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Not only did Kenosha Wisconsin Police Officer Kyle Baar plant evidence in a homicide investigation, it looks like the Kenosha Police Department and D.A. Zapf waited to reveal Police Officer Kyle Baar’s admission to planting evidence until the accused agreed to a plea bargain.
How many cases was Officer Kyle Baar involved with and when should they begin reopening them? Another great question is, what other Kenosha PD, city and county employees are doing this?
Kenosha will try to bury this story. Please don’t let them. Please share far and wide.
You can contact the Kanosha (WI) Police at (262) 605 5200 to let them know how much you appreciate the service Officer Kyle Baars is providing the community by planting false evidence and the cover up by others within the department:
A former Kenosha Police officer’s admission that he planted evidence in a homicide investigation has defense attorneys calling foul.
During a homicide trial Monday, former officer Kyle Baars admitted he planted an ID and a bullet in a backpack recovered during a search related to the shooting death of a Kenosha man.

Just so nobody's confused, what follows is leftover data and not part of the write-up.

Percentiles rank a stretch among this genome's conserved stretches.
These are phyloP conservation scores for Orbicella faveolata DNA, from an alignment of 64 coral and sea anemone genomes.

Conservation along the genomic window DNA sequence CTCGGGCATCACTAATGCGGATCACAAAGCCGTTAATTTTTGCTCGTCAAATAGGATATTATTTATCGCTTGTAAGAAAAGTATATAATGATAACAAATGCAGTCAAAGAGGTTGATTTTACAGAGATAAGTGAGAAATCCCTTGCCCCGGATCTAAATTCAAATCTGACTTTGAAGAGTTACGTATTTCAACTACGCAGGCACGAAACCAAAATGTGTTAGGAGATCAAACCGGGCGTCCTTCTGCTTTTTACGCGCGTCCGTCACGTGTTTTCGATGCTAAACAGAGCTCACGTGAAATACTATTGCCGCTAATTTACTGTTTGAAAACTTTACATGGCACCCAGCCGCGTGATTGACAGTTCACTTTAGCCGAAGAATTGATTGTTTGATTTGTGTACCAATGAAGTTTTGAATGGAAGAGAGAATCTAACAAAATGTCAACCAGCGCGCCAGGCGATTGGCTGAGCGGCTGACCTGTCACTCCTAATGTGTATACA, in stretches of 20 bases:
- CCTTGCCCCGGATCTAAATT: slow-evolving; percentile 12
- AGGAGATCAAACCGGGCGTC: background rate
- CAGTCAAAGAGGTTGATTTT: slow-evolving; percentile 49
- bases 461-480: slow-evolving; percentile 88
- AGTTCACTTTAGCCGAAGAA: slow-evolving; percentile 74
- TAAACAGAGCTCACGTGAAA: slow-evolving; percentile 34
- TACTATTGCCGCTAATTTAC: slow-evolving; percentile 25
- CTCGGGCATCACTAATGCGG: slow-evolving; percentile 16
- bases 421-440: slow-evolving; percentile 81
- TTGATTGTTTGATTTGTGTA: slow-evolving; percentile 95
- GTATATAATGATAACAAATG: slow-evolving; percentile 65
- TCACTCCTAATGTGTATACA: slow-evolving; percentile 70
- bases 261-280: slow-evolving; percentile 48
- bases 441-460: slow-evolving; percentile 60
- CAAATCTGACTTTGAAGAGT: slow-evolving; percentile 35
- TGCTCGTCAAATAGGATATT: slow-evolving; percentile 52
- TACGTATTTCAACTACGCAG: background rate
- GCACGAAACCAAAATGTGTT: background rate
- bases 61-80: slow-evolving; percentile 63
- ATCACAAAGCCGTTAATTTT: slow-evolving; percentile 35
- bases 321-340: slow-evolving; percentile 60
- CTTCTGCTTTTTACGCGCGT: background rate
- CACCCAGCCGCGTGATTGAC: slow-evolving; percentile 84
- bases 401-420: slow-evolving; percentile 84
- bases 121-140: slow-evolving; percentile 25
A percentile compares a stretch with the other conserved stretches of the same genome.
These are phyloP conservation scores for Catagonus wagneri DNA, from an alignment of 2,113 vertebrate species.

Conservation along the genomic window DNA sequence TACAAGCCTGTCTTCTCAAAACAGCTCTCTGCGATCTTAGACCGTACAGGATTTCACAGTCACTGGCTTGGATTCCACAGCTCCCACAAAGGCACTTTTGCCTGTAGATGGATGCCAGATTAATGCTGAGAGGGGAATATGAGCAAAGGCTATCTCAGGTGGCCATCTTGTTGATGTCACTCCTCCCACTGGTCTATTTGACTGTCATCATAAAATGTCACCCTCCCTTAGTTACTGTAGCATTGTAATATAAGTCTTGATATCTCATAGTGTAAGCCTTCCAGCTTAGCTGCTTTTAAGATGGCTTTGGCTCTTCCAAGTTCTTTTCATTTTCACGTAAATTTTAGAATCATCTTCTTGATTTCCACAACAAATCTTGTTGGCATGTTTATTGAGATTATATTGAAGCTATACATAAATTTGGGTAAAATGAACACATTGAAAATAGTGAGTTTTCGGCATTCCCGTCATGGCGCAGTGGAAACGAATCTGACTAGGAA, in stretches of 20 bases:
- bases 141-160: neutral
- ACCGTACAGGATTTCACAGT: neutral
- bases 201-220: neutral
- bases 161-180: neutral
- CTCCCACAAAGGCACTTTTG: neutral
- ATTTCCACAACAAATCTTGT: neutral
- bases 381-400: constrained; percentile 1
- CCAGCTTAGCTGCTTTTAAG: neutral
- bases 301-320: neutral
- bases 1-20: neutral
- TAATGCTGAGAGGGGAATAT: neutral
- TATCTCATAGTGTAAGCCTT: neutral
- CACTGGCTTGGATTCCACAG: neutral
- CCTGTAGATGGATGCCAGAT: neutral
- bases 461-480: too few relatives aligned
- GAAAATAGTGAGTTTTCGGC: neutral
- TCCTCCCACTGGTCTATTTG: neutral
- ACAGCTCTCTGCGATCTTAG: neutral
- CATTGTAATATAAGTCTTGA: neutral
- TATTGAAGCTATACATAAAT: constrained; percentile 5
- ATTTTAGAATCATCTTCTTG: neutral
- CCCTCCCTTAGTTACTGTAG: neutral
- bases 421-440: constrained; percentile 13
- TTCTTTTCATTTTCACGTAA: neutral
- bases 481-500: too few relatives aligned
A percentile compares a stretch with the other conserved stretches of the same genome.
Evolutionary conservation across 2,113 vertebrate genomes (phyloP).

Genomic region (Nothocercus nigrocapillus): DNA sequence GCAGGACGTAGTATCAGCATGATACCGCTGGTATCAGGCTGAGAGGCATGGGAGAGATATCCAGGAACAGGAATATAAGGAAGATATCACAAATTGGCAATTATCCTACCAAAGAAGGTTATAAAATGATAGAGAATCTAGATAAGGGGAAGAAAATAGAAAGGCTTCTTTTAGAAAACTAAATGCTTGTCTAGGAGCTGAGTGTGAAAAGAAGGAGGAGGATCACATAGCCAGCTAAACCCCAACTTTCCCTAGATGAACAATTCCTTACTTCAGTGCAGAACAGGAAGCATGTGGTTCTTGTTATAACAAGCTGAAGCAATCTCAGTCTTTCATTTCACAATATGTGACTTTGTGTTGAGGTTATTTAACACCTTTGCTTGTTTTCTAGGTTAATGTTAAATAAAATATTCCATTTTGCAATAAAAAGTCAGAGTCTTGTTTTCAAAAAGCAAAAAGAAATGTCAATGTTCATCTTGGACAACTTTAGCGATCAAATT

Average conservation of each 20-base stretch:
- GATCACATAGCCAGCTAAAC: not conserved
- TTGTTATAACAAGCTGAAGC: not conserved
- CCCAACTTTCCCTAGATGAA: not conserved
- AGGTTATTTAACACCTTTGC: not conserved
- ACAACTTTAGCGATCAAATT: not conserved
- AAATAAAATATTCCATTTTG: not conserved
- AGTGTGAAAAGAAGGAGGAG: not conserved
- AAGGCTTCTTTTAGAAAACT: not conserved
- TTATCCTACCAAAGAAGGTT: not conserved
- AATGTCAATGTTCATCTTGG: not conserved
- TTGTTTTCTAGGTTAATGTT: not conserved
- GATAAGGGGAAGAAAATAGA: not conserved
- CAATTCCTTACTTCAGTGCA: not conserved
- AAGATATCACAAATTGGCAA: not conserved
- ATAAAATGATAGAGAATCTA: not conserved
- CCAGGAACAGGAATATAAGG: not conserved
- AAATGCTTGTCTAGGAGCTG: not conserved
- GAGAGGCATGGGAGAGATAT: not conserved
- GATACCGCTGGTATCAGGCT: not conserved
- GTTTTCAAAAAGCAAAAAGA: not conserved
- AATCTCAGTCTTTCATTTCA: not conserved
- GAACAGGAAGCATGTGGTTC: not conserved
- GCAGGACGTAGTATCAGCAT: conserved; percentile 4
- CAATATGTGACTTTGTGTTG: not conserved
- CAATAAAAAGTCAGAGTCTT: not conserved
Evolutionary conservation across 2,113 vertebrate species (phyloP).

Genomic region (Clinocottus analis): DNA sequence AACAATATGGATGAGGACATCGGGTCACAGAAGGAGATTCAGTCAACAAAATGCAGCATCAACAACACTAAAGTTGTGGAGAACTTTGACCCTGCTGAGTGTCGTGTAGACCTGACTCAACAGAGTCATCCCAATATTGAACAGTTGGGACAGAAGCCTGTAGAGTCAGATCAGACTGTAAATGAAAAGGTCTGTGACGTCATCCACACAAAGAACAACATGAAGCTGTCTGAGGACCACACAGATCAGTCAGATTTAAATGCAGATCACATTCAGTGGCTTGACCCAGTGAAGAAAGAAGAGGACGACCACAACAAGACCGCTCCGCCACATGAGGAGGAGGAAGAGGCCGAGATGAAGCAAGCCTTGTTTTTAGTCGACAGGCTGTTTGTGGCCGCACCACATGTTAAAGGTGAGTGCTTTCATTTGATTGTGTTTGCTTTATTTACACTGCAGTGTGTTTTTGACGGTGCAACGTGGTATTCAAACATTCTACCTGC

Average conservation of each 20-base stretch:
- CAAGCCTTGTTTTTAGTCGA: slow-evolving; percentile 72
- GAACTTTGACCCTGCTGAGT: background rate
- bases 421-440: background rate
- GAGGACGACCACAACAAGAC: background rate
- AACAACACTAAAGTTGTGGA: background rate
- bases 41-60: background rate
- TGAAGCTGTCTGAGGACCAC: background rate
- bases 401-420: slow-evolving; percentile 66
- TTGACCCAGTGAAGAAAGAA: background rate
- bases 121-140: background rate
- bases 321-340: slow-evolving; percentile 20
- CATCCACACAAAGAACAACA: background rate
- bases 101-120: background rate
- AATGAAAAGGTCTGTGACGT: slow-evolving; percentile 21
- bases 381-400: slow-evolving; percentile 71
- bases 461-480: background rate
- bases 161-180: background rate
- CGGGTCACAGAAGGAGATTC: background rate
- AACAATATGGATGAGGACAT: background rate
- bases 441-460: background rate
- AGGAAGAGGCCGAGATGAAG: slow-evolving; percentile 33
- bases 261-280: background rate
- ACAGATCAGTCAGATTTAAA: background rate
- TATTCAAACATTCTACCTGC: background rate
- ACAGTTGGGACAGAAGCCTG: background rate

Baars resigned from the Kenosha Police Department in January during an internal investigation into his actions on the case.
Attorneys for the three men charged in the homicide say the state did not disclose Baars’ actions until days into the trial for Joseph-Jamal Brantley, one of the defendants. The planted evidence became an issue when Brantley’s defense attorney questioned a witness about the evidence Baars ultimately admitted he planted.
District Attorney Robert Zapf said his office shared the information with defense attorneys in late January, within days of his office receiving Baars’ report about his conduct.
“What is amazing to me is there were people at the highest level here that didn’t think this would ever be disclosed,” said Terry Rose, defense attorney for co-defendant Markese Tibbs.
Baars took Tibbs’ ID home with him after bringing him in for booking, and on April 15 planted the ID — along with a bullet Baars brought from his own home — in a backpack found during a second search of a home connected with the murder investigation.
“They knew this officer had pulled a fast one at least as far back as January when the officer resigned,” Rose said…
Read the full story here.